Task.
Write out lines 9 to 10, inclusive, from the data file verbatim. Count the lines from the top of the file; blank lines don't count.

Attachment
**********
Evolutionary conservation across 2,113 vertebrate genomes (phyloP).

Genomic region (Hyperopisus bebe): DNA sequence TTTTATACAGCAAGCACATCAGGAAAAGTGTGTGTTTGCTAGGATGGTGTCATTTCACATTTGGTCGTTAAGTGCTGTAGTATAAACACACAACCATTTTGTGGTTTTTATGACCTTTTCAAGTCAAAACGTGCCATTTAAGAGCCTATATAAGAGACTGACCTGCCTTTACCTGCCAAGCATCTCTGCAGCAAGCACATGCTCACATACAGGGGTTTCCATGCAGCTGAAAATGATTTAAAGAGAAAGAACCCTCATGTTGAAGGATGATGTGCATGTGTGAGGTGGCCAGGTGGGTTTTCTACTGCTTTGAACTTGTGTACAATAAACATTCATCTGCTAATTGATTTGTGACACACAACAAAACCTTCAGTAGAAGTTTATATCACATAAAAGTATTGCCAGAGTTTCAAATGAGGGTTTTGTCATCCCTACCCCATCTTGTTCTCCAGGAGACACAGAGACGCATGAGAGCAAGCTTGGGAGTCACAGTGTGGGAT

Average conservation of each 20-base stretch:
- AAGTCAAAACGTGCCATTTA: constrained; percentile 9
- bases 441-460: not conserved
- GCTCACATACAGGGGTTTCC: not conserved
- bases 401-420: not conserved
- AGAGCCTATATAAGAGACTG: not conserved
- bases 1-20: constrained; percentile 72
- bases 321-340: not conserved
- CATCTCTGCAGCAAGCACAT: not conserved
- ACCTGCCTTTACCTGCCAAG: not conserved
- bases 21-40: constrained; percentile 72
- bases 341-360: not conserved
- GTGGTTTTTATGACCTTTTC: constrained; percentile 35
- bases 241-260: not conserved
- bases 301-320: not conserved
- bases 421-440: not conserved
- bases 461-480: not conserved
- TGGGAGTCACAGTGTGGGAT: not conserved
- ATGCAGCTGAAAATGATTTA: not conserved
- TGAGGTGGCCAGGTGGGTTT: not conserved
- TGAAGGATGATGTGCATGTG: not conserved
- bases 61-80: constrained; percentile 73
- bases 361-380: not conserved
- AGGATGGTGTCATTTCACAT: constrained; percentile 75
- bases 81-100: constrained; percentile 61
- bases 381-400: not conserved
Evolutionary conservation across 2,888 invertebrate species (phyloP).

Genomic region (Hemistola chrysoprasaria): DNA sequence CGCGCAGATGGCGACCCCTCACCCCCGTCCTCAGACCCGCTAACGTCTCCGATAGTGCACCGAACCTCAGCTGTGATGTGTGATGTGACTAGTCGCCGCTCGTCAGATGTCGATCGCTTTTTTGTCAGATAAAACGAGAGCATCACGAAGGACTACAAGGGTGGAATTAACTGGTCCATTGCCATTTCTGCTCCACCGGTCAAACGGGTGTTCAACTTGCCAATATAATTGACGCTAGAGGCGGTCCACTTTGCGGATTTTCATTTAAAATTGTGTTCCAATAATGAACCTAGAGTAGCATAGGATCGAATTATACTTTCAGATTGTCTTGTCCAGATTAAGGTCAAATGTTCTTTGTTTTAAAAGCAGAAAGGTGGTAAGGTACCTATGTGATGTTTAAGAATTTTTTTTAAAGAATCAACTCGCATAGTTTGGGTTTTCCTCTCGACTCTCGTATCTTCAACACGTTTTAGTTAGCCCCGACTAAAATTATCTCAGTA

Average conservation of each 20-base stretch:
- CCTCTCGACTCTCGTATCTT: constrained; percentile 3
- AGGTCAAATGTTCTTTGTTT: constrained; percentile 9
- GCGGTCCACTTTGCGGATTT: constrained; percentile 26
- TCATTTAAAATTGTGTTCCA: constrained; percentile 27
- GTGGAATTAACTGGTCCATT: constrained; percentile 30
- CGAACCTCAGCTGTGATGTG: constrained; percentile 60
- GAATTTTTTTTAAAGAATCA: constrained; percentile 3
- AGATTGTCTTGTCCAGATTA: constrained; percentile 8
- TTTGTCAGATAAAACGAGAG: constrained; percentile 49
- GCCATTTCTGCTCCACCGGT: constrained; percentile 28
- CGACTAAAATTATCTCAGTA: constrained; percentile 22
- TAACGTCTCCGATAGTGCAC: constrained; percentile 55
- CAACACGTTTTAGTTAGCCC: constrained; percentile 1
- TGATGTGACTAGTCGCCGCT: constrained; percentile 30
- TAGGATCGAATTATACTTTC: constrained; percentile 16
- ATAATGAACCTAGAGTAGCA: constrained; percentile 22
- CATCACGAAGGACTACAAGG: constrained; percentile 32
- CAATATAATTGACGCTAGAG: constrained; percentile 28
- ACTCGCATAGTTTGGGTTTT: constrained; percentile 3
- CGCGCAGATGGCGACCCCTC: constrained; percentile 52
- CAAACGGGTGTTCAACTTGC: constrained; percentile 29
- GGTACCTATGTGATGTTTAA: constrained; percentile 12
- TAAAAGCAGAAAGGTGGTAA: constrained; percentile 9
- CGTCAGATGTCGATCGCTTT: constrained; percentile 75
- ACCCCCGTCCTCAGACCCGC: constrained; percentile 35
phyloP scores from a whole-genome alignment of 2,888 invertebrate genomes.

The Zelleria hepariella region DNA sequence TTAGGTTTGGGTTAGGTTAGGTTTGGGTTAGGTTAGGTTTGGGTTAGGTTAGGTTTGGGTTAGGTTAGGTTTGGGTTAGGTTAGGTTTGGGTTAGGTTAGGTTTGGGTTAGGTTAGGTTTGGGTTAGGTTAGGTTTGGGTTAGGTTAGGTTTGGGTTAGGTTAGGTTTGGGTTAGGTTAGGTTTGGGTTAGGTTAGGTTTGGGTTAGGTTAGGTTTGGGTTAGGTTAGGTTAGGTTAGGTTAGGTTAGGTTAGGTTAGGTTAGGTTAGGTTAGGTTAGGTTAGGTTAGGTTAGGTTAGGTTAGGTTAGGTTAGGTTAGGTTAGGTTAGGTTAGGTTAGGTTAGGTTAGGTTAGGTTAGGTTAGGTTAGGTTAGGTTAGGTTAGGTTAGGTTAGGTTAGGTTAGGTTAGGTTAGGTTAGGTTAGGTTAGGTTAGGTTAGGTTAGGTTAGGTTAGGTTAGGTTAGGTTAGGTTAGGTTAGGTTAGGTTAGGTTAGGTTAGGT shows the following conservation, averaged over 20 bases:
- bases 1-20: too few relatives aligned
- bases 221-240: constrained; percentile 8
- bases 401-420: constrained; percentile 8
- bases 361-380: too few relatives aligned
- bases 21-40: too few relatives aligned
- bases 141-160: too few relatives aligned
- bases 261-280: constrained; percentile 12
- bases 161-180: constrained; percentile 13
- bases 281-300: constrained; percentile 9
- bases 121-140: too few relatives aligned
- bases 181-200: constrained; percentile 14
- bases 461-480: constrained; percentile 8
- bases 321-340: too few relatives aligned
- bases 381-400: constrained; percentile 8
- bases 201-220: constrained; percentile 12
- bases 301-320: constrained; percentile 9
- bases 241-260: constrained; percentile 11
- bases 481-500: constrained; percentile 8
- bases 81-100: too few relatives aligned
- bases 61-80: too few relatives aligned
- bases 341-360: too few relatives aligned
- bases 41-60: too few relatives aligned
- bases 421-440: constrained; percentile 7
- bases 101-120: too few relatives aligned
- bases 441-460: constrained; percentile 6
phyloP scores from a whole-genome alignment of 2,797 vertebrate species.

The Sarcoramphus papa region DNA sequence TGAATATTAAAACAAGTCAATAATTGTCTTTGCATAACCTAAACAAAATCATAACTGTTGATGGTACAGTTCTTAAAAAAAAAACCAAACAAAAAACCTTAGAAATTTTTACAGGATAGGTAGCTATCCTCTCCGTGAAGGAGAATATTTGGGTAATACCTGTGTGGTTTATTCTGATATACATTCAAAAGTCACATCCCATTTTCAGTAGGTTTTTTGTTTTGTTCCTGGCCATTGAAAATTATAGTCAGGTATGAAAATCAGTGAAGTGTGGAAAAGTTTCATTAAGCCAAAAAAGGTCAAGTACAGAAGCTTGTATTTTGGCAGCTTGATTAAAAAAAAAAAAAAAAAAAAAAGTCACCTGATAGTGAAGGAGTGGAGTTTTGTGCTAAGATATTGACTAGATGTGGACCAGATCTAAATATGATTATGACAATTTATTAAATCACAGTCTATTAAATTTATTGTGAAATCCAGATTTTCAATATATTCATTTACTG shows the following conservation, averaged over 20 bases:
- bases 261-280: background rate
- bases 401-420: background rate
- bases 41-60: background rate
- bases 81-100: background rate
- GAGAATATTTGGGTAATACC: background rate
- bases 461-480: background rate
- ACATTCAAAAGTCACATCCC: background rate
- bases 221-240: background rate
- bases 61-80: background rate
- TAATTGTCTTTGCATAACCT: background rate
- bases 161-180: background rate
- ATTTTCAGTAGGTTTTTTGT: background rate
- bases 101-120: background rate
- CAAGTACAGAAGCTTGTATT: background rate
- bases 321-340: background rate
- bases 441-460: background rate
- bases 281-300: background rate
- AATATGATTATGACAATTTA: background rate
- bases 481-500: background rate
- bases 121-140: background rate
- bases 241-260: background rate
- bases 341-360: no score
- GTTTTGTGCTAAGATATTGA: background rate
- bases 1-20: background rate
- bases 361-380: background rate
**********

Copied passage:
- bases 1-20: constrained; percentile 72
- bases 321-340: not conserved